Better Regulations will Benefit Space Industry

In the 1960s, exploration was about ‘look at what we can do that no other country can’. The current direction is much more about ‘what can we do with a larger number of partners’, says Dr. Scott Pace, Deputy Assistant to the President and Executive Secretary of the US National Space Council.

By Anusuya Datta

Space is often called the final frontier and mankind’s common province. This calls for increased multilateralism, commercialization and democratization, and broad cooperation to address some of the pressing global challenges. What is the National Space Council doing in this regard?

We see space as the final frontier, but in legal terms and international law, we would like to emphasize that as far as outer space is concerned, we don’t see it as a global commons. Global commons refers to a regime whose limits are defined by agreement, and people have not agreed on where limits exist in space. So, the areas of the high seas, for example, are global commons, but space is not really defined that way. We currently talk about it as a shared domain in which we work. Like many other sectors, the space industry is driven by, and is vulnerable to, geopolitical developments.

In the Commercial Space Launch Competitiveness Act 2015, we made it clear that US citizens have the right to engage in commercial exploration and use of space resources. We are currently working with the international community and drawing on legal precedents from other domains like the high seas to find ways to promote commercial development of space resources. Some people like to believe that the issue of space being a common province means that all legal issues are settled. We don’t believe that is really true — space is an area which is still quite undefined, and we are looking at having discussions with other like-minded countries that are interested in promoting the commercial development of space for creating a more predictable and stable environment for investors.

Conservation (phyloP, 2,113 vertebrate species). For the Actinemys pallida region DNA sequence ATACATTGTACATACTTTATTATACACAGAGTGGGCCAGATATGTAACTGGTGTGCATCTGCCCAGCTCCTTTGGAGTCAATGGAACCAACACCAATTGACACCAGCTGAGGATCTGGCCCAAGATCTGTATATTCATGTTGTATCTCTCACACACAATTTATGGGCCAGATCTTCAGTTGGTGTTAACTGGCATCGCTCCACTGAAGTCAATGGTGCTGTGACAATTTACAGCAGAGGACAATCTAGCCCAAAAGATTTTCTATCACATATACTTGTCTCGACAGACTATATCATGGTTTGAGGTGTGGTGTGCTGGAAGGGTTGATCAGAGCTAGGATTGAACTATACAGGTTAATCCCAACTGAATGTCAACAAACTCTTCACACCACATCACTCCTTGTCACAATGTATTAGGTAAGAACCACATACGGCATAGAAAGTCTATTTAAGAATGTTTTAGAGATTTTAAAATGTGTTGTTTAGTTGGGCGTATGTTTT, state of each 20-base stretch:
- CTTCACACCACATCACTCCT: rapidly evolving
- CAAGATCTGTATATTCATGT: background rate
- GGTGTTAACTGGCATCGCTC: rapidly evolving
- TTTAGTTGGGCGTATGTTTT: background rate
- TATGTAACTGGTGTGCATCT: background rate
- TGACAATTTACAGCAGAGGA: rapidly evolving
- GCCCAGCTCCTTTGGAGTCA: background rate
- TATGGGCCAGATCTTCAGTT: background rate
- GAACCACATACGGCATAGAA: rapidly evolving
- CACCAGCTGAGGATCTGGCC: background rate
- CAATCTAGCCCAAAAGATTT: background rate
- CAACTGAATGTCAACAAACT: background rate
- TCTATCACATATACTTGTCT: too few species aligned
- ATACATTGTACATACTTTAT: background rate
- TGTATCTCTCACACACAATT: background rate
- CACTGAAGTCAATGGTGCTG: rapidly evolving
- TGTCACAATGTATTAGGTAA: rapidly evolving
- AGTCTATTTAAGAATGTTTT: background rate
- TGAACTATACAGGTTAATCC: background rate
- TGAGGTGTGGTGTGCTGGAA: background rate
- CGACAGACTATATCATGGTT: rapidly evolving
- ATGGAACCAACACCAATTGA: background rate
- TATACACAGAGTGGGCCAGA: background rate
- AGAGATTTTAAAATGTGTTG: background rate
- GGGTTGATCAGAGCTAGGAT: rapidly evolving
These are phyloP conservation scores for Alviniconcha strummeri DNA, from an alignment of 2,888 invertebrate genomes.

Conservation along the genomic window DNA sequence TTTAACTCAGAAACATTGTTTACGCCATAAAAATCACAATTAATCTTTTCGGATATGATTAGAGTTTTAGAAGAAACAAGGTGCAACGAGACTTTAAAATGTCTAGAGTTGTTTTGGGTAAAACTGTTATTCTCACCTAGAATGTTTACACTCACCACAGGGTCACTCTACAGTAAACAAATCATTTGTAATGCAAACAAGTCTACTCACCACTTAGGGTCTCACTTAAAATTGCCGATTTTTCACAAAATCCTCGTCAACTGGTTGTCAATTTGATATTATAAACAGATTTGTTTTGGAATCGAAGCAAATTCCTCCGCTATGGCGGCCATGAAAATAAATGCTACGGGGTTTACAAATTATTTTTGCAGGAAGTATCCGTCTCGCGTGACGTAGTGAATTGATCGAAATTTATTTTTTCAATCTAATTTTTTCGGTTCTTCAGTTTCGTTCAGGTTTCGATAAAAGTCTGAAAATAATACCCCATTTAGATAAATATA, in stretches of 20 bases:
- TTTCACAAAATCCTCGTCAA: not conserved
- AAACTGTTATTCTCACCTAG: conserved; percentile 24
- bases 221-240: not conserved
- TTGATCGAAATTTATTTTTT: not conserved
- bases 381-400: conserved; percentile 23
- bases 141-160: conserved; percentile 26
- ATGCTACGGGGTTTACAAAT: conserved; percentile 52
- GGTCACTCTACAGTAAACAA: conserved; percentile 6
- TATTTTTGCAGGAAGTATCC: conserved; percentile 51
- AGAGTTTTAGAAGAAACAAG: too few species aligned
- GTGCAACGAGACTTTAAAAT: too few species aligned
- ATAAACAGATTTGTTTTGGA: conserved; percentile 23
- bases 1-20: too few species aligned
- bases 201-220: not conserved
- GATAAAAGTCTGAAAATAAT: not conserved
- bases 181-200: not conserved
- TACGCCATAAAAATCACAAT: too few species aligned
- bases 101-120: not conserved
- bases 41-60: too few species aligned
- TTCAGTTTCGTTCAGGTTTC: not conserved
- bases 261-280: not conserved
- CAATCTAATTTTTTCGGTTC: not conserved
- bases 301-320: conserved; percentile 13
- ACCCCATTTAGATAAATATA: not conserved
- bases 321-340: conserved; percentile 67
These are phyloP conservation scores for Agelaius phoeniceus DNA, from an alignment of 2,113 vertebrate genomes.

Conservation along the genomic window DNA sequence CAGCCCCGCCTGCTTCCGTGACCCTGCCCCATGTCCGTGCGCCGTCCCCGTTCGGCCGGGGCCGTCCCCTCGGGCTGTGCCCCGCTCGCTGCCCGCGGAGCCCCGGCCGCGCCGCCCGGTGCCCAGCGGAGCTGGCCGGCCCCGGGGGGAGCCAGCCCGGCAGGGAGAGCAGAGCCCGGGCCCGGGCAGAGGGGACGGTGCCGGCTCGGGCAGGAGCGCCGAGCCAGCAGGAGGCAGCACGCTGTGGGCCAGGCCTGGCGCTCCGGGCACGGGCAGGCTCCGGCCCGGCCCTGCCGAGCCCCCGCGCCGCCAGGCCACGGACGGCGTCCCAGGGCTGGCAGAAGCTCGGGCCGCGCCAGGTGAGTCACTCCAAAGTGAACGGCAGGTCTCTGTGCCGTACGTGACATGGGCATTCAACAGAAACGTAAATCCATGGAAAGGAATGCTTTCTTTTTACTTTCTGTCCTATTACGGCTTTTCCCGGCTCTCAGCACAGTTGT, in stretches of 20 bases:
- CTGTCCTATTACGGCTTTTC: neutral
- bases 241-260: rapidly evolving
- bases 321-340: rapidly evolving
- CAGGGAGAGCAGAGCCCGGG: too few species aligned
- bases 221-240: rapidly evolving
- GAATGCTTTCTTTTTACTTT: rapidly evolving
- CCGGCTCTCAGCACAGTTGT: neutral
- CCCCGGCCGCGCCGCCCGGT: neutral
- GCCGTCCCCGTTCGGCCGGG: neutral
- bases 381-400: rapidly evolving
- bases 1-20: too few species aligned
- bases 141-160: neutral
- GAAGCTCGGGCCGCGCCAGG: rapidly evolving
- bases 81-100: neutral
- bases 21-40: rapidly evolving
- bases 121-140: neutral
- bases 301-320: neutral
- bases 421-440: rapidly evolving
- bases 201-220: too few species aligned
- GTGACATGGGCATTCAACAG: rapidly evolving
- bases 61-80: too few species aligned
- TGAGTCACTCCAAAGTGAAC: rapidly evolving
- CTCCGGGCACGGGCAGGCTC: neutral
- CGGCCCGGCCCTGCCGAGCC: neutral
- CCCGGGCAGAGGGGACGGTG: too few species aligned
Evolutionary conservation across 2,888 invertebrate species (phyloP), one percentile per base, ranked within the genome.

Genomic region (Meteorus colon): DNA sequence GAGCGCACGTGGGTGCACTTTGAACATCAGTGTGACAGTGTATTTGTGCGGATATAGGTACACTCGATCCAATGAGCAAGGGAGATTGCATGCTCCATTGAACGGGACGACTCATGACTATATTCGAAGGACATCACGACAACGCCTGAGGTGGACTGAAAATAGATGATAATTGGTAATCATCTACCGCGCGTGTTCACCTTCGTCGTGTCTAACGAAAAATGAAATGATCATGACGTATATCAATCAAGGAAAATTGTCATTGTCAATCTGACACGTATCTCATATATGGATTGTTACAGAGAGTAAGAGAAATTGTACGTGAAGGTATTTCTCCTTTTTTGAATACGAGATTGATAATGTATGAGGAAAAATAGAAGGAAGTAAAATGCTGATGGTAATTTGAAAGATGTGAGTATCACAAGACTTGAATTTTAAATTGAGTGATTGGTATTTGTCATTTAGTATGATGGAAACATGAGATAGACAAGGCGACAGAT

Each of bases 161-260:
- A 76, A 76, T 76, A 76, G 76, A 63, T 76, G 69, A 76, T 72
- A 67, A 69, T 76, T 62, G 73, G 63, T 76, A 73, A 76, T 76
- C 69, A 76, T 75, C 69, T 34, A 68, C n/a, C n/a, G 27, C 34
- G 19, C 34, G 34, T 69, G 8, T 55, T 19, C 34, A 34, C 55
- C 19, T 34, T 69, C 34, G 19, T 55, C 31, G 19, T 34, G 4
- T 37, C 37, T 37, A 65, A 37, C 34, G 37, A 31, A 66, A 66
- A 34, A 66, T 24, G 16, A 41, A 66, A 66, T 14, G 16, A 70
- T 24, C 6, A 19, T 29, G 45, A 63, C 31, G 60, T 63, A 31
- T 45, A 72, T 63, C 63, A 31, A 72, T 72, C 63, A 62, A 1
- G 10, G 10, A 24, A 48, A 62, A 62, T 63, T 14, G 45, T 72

Do you think that the National Space Council can take a leadership position in developing this global commons agenda?

Even though we don’t see space as global commons, there are common issues that we need to address. The role of Space Council is to oversee and make sure that the work is getting done to advance the President’s agenda and to resolve conflicts that may come up. For example, if there is a conflict between, say, the Commerce and Defense departments over what position to take at the policy development stage, we would step in and work on a resolution.

NASA has been on the forefront of commercialization of the space industry. How do you think this strategy so far has worked and boosted entrepreneurship?

As part of its mission, which is centered on science and exploration, NASA has done many things in commercial partnerships with the industry. NASA’s primary job is not commercialization – that job belongs to the industry. NASA’s role is to follow its mission and to use industry partnerships to accomplish the mission. NASA is not a regulatory agency, and it does not act as a competitor with the industry. However, NASA does play an important role in R&D and being an important customer for the industry.